You are absolutely correct - it is almost impossible to work with individuals without making exceptions to rules that serve well for the majority so far as compliance goes.

I believe it is vital to identify those who vote as the person they say they are. I think that most states that have enacted the ID laws have already waived any fee for this requirement - and many volunteer groups are stating they will provide free transportation to get these photos - just as they provide free transportation to the polls on election day.

What still can't be judged, with any certainty, is how big a problem voter fraud is. And if it is a miniscule problem, then maybe small, local solutions are the answer instead of sweeping mandates.

In reply to an earlier post on May 14, 2012 6:39:08 PM PDT
Last edited by the author on May 14, 2012 7:05:29 PM PDT
2/2,
One of the gals that works at the local quilt shop is an RN. She said she has less paperwork there, and more people work!!!!

The ER went well and I agree that the regulations of identification are easy in my area. That doesn't mean there isn't a boatload of paper. Sometime I just want to get a rubber signature stamp!!!

And then there is the insistence of one particular lab NOT to read all the paperwork they get from the physicians! On at least 3 different occasions with differing physicians, they have filed the paperwork WRONG. Either the wrong policy owner, or the some such dumbness --- today it was that they "missed" the primary insurance! I'll grant you that that sort of depends on which physician I've used, but that's why there is paperwork; computerized or not. EVERY times they appear to use whatever they think was in the computer last. And, that actually hasn't even been exactly what they do all the time. I've tried notifying them before they actually bill me and I have to call back three times at least. This time I think I'll let them bill me and then I'll tell them they are wrong AGAIN!!! Doctor's office bills were correct!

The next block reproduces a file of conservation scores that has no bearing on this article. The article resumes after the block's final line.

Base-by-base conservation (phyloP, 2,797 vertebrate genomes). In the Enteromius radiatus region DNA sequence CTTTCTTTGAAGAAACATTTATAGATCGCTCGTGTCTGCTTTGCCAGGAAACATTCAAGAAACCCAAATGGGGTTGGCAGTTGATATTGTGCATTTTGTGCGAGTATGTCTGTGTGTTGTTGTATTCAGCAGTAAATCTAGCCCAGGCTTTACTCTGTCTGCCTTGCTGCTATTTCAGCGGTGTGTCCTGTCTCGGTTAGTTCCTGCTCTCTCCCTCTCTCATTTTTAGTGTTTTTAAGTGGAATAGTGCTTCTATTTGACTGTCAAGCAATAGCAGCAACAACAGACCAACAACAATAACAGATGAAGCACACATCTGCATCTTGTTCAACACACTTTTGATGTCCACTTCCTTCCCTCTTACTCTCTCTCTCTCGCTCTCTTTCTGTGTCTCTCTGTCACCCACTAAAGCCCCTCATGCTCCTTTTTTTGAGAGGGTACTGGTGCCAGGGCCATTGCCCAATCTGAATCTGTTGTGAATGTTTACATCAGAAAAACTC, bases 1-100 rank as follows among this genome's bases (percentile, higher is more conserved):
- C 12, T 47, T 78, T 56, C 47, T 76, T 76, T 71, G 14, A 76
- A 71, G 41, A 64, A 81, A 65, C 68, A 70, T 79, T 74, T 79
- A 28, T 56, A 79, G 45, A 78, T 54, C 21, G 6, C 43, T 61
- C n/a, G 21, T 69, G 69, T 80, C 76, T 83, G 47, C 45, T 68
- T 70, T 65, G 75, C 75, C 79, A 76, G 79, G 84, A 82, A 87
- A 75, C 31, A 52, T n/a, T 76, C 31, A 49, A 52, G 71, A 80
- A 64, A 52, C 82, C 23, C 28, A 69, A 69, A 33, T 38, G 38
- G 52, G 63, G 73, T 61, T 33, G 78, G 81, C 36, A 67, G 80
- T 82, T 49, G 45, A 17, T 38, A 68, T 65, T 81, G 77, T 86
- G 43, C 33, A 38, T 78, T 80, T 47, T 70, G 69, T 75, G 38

The remark about one's mother, was a reaction to EVERY person.

In reply to an earlier post on May 14, 2012 6:58:19 PM PDT
Warren,

I have seen a doctor's office require you bring back an id, but I think it was a insurance card that had not been issued yet. There was a fairly long circular office before one of the doctor's asked why the number wasn't enough for verification IF they got it from the employer!

In my area specialist get to be pickier because, of supply and demand, but I don't know of any of them that won't try to find a way to meet the law and still gain new patients --- within reason, of course.